Sunday 3 November 2019

How To Fix Homebrew "Twang"

The Fight Against Homebrew "Twang"

My goal when I decided to start brewing again, is to make something at home, that if I bought at a bottle shop, or got served a schooner of at a pub, I wouldn't be disappointed in. Plenty of people reckon they can make great tasting beer at home, and I'm determined to be one of them. The biggest thing holding me back from this goal at the moment is the infamous (amongst homebrewers at least) homebrew "twang".

This is one thing that I suspect just about every homebrewer has experienced, or at least tasted at some point during their brewing journey. I think it's difficult to describe, but I'd say it's a twangy, sweet kind of taste, present only in homebrewed beers that just isn't right and seems to overpower and take away from the otherwise good tastes in a beer. My first few batches have had it and whilst the beer is still drinkable, it's something I'm determined to get rid of in my brewing.

I've spent hours reading countless forums, blogs and books and there are plenty of theories about what causes this phenomenon and how to prevent it from occurring when brewing

Some of the common theories are:
  • Poor water chemistry
  • Poor temperature control during fermentation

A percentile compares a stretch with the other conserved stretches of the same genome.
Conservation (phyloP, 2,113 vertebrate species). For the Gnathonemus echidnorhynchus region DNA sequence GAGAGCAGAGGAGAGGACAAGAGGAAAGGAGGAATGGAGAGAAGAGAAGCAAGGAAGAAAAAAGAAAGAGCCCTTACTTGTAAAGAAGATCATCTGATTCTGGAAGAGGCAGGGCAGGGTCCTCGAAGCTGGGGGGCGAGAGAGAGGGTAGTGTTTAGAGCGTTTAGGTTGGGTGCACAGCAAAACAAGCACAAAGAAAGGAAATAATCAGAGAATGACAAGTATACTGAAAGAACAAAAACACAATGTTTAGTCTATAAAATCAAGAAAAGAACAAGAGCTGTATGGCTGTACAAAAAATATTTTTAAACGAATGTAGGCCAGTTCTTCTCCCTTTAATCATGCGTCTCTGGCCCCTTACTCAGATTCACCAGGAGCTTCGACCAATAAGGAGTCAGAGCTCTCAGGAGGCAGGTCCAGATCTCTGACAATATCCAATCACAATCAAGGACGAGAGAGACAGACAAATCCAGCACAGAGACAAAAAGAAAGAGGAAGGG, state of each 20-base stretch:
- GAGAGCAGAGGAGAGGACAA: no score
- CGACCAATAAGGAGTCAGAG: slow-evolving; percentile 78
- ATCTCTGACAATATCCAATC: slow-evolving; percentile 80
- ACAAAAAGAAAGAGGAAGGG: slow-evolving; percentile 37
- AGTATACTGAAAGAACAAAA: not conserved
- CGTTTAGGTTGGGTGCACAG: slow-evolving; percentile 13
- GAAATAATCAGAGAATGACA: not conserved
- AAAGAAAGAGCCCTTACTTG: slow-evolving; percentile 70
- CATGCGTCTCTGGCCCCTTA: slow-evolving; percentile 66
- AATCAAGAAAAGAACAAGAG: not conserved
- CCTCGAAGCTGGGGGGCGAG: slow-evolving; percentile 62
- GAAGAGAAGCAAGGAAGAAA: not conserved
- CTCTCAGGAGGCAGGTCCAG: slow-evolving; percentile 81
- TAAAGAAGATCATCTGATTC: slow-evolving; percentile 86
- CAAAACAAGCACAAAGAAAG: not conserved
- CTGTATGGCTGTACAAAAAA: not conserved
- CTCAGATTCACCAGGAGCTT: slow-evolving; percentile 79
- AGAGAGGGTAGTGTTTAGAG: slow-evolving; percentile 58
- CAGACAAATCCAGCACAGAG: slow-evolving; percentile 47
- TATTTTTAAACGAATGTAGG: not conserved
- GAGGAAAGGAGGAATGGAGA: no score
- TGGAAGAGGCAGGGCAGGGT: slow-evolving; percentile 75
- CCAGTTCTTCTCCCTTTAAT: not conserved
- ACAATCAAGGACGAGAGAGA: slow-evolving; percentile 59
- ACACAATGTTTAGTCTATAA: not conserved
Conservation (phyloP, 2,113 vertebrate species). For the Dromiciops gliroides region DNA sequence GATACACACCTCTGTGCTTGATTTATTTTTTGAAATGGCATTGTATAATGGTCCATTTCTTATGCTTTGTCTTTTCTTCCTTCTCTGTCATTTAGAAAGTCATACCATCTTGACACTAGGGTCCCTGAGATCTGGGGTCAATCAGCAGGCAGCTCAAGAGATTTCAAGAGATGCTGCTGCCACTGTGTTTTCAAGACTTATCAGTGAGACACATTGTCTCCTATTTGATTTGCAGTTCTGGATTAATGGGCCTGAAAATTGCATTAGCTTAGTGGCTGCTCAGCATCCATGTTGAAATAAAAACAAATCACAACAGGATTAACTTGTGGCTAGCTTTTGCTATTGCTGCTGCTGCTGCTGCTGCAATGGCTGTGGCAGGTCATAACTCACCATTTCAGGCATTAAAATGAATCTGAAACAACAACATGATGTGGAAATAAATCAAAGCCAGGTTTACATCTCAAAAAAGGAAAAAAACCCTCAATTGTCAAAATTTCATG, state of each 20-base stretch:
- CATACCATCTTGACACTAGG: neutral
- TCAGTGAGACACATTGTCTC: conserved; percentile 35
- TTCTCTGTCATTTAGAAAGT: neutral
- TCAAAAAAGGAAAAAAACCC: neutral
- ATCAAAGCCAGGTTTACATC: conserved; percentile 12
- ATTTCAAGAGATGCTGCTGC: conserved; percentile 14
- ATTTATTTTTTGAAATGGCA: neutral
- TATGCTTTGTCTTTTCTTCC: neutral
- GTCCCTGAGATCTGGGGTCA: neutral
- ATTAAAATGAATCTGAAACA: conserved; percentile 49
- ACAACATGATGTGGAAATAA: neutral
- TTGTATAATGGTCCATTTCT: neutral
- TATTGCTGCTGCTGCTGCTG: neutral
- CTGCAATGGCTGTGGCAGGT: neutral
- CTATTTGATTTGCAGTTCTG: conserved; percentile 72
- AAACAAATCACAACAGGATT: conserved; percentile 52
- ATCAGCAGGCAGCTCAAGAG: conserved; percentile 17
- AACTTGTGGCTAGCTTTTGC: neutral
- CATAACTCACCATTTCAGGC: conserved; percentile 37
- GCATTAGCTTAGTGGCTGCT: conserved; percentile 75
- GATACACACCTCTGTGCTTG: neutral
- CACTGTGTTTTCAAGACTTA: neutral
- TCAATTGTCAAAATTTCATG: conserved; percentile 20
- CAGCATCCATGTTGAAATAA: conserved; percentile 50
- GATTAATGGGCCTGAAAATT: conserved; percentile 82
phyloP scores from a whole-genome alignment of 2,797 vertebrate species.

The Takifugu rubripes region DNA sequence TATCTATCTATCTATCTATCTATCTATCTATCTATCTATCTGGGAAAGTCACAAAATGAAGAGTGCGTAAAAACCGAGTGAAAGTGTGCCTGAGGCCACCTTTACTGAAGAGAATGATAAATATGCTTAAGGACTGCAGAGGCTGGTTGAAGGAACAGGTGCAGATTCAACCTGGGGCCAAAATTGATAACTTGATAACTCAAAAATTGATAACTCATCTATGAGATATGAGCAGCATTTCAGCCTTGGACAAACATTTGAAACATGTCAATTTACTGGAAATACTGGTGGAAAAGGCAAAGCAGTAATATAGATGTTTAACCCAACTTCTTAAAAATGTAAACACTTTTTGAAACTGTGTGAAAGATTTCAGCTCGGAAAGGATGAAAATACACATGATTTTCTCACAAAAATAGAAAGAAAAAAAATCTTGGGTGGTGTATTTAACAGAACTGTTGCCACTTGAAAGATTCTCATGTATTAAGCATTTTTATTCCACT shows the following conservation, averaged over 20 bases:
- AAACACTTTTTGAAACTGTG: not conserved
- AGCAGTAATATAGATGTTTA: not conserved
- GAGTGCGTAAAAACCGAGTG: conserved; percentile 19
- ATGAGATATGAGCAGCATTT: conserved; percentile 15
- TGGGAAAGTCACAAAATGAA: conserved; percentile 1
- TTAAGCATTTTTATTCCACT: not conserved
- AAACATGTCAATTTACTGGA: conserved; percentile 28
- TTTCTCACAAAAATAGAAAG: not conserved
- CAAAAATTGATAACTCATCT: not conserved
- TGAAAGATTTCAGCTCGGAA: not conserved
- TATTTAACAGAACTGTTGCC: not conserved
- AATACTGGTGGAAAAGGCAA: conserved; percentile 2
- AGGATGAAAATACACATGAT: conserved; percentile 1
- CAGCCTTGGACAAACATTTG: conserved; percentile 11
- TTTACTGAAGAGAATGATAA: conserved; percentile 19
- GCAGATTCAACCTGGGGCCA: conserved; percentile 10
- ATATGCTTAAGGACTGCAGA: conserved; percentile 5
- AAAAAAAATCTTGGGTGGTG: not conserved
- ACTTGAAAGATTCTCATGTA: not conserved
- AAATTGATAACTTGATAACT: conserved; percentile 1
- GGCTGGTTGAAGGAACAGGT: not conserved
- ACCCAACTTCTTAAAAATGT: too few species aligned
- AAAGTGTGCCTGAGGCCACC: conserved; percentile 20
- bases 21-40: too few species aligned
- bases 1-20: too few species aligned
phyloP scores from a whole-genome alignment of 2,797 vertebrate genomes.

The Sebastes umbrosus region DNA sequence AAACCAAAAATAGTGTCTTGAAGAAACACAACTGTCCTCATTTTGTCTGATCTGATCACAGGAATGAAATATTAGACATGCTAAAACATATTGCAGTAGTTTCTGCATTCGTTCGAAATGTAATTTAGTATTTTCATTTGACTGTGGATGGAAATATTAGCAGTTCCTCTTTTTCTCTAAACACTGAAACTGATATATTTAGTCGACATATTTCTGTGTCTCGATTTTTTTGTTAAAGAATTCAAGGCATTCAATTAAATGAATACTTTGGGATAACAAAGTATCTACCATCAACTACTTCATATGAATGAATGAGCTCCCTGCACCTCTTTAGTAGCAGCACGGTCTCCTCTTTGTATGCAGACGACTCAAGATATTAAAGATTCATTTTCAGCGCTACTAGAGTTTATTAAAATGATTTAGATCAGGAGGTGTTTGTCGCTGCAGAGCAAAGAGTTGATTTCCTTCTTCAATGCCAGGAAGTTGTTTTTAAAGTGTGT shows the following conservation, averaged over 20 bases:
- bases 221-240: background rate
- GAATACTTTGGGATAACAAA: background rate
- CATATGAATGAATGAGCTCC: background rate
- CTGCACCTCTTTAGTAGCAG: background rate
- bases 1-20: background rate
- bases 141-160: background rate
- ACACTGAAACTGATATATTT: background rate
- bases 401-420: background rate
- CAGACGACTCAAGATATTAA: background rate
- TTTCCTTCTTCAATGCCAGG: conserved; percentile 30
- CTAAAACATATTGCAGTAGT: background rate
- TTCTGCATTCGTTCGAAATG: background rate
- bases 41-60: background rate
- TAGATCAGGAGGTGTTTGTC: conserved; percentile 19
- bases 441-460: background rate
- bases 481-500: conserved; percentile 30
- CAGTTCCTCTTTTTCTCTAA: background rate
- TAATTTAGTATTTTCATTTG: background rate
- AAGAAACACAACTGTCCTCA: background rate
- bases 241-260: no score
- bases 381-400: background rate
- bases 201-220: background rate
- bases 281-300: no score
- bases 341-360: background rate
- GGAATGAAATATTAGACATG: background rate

• Stale liquid extract
  • Poor sanitation practices
  • Liquid extract that is "pre-hopped"
  • Oxidation
  • Something that is present in all extract, or kit & kilo brewing that cannot be gotten rid of
I'll address each of them below based on my experience and opinion;

Poor Water Chemistry

I'm in Sydney and our tap water is very drinkable as it is, but I know other homebrewers in the USA had great success with treating their water with tablets to help clean it up which eliminated homebrew twang for them. I don't think the water is causing it in my case.
Update - I've now made a great tasting beer using plain untreated Sydney tap water. This may be a factor for people in other parts of the world though.

Poor Temperature Control during Fermentation

This is one of the most repeated answers to the question of fixing homebrew twang. My first few batches have been brewed under the stairs in my two storey house, which is cool and dark and doesn't have big fluctuations in temperature. It does mean however that I'm somewhat susceptible to brewing only at a few degrees lower than the ambient temperature, which is OK but not great. In order to get complete control over this, I've recently purchased a dedicated brewing fridge that I've hooked up to an Inkbird ITC-308 thermostat controller. I haven't done a full brew/fermentation in it just yet so will continue to update this once I have.